Himanshu & Aniket: Friends who hitchhiked penniless from Bengaluru to Kolkata.
Two travellers, Aniket Chakraborty and Himanshu Aggarwal, decided to hitchhike all the way from Bengaluru to Kolkata just to prove this very point. They say, “Hitchhiking is predominant in the West but in India, there is an undeniable safety issue”. But when they went on the road trip with no money in their pockets, what followed was a series of surprises & fortunate events.
The Beginning of this impeccable journey
“It was the hottest of all summer afternoons and I found myself hopelessly lost in a residential maze. I spent 20 excruciating minutes trying to locate a friend’s home before a gentleman passing by on his motorcycle offered me a ride to the location, clearly a detour from his route. Needless to say, this short hitchhiking encounter left me with a sense of immense relief and a newfound faith in the goodness of people. This man stopped, called his friend to confirm the location, and gave me a ride when he had absolutely nothing to gain from it. At the very least, it showed me that not everybody in this country is deserving of suspicion.” Aniket was working with American express as a credit card sales executive but his desire to travel made him quit his job.
“I understood that tourism was killing the beauty of nature. I always wanted to do something different but wasn’t getting a clear idea of what to do. One fine day, I was browsing the Internet & came across this guy who has hitchhiked the whole world; he managed to even earn during his journey. Reading his interviews motivated me. Then, me & Himanshu, (Aniket’s friend & a software engineer from Bengaluru) spoke to roundabout 100 people about doing something like this, but except 3-4, all of them were like it’s a bad idea, you might get looted, kidnapped or murdered. People saying such negative things about it inspired me even more” says Aniket.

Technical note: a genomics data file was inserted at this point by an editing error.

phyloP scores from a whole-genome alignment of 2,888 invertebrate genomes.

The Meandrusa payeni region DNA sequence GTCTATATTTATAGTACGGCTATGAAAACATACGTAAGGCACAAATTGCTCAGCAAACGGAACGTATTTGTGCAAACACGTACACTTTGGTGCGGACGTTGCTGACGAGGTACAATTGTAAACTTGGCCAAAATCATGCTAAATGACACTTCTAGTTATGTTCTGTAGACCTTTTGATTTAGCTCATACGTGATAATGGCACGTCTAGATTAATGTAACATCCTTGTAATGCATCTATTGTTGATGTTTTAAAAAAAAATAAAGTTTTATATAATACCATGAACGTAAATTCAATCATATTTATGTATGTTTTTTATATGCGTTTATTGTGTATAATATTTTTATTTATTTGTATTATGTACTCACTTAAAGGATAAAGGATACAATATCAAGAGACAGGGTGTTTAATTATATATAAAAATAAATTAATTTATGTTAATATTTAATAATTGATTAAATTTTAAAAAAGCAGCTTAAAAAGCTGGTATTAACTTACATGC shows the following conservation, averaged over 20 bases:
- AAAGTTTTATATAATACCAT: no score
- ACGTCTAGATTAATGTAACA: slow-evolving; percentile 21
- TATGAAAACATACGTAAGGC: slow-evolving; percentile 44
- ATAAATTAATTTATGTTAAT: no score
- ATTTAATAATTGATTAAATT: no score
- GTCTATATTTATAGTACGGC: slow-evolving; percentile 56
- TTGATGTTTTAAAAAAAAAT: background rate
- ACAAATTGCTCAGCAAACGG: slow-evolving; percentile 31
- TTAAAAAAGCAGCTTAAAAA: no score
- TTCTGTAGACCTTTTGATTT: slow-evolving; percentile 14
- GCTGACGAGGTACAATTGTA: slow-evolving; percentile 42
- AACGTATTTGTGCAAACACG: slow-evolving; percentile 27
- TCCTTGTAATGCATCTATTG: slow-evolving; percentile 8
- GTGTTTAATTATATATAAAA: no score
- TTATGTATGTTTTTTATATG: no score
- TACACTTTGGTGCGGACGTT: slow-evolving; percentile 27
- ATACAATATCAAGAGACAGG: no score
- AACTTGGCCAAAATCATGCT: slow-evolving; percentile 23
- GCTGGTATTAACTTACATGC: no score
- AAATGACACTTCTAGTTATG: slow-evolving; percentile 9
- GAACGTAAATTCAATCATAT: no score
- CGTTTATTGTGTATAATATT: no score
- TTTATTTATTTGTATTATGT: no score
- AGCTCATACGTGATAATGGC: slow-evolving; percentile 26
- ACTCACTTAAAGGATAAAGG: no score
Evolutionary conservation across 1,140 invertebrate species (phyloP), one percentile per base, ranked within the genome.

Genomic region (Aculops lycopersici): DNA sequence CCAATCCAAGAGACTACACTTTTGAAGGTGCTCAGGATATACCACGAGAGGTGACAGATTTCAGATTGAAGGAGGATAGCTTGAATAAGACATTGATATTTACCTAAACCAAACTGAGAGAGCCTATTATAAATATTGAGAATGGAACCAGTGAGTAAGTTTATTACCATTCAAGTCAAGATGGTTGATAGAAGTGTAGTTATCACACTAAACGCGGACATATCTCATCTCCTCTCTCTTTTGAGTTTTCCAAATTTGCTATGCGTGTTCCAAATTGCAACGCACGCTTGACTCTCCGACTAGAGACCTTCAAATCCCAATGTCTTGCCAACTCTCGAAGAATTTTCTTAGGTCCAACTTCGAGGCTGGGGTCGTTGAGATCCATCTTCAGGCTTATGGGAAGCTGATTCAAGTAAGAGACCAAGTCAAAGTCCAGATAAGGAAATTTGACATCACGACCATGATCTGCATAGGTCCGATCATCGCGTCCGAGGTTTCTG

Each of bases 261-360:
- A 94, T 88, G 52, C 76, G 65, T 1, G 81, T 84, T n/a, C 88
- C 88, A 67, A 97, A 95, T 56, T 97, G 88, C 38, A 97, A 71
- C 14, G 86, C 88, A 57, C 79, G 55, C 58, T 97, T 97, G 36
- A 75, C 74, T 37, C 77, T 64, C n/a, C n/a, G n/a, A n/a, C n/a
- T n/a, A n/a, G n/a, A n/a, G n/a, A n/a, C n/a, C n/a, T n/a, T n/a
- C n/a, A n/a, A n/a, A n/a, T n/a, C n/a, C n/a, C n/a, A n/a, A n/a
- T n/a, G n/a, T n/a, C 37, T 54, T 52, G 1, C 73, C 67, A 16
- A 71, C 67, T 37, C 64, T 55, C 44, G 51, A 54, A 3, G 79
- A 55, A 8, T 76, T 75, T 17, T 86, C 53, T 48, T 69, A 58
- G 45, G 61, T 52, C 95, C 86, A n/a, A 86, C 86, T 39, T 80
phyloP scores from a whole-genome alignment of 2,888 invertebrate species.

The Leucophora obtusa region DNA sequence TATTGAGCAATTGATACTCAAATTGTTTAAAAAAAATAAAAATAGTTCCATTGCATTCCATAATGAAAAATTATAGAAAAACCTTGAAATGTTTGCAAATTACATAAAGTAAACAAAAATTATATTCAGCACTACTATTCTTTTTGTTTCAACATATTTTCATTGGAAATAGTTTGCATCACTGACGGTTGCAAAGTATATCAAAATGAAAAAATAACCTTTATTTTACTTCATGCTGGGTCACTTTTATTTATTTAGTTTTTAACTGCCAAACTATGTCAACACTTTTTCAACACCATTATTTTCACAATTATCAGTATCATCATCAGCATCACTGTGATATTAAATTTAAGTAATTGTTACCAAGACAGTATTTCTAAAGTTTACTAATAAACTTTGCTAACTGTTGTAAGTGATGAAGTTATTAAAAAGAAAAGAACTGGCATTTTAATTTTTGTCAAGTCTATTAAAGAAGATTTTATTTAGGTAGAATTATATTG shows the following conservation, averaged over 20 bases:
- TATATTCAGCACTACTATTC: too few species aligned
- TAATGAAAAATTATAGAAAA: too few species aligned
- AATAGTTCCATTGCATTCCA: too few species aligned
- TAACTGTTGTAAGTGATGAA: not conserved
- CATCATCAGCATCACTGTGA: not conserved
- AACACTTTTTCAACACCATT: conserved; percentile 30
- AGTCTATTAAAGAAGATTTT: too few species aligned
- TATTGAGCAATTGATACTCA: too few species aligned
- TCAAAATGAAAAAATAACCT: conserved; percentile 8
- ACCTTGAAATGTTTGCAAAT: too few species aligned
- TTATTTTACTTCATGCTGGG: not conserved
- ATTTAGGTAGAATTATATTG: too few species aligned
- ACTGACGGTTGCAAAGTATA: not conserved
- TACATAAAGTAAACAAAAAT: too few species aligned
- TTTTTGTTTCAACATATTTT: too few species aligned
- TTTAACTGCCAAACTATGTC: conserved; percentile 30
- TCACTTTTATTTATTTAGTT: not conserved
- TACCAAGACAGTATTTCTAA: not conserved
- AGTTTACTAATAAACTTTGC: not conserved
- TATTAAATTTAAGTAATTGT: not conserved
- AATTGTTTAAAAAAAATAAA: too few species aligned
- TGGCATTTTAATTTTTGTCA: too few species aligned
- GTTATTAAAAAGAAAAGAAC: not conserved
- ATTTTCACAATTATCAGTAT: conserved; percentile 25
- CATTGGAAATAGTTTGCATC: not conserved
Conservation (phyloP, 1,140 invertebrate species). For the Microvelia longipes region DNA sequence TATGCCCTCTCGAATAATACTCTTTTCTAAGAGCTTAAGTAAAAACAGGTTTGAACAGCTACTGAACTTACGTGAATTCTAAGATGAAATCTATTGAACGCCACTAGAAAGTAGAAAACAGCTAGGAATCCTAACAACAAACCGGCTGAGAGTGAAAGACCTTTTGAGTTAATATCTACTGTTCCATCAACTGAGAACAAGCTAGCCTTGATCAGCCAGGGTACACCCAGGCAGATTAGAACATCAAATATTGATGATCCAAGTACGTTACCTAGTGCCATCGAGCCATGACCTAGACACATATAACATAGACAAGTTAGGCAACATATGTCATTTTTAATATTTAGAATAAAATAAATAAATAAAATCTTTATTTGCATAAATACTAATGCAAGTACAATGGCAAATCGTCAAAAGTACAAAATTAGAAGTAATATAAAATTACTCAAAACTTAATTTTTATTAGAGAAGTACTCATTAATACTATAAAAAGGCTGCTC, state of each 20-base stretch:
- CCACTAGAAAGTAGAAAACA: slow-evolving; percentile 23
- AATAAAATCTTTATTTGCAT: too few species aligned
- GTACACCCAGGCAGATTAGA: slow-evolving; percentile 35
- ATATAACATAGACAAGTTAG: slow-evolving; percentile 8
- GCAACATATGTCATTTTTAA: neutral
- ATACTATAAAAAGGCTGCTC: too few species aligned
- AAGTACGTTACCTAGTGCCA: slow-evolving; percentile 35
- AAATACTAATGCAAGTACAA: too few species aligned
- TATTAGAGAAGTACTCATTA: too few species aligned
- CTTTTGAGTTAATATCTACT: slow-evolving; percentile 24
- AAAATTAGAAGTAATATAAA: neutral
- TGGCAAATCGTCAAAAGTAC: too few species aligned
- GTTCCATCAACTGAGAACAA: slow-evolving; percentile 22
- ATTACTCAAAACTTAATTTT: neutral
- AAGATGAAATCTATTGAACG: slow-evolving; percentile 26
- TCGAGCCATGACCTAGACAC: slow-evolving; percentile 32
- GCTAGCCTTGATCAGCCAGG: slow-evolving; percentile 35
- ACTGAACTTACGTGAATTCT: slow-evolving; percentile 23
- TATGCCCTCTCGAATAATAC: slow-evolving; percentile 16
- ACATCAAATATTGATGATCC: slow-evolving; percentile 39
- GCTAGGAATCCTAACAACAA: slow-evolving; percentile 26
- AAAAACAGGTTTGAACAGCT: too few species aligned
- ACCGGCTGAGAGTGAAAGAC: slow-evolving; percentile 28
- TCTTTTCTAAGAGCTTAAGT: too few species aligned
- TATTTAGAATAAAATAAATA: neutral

They were well aware of the risks involved and knew that a roof over their heads and food in their stomachs would be a luxury as they were going cashless.
The Surprises on their way
They chose the route, which passed through Andhra Pradesh and Odisha before culminating in Bengal, which is a total of 2,100 km. The duo hitched a ride with some motorcyclists and then a truck driver on the way to Vellore, who, the first of many to come was awestruck at their story, as he had never heard of such an endeavour before. Once in Vellore, they were unprepared for the generosity that was to come their way.
“It was eight in the night and we were resting at an auto stand when one of the drivers walked up to us. We told him our story and, surprisingly, he took us to the nearest hotel to buy us food. Soon at the hotel, the crowd had gathered around us, listening to our story when our server, a man named Gopi, came to us and handed us Rs 200.”Says Aniket.
They soon found out that Gopi had borrowed the money from the restaurant owner and had pawned his phone for it. Aniket recalls being overwhelmed by this gesture. For Gopi, who’s an alcoholic, giving away money that could have otherwise fed his addiction was a selfless act. Appreciating his efforts, they accepted only Rs 100 & that note is still safe with Aniket as a memory. Among the same crowd, there was another gentleman, Mr Thangarajan, who owned a hostel close by and offered them a room for a night, free of cost. The following day, they set out towards Vijayawada.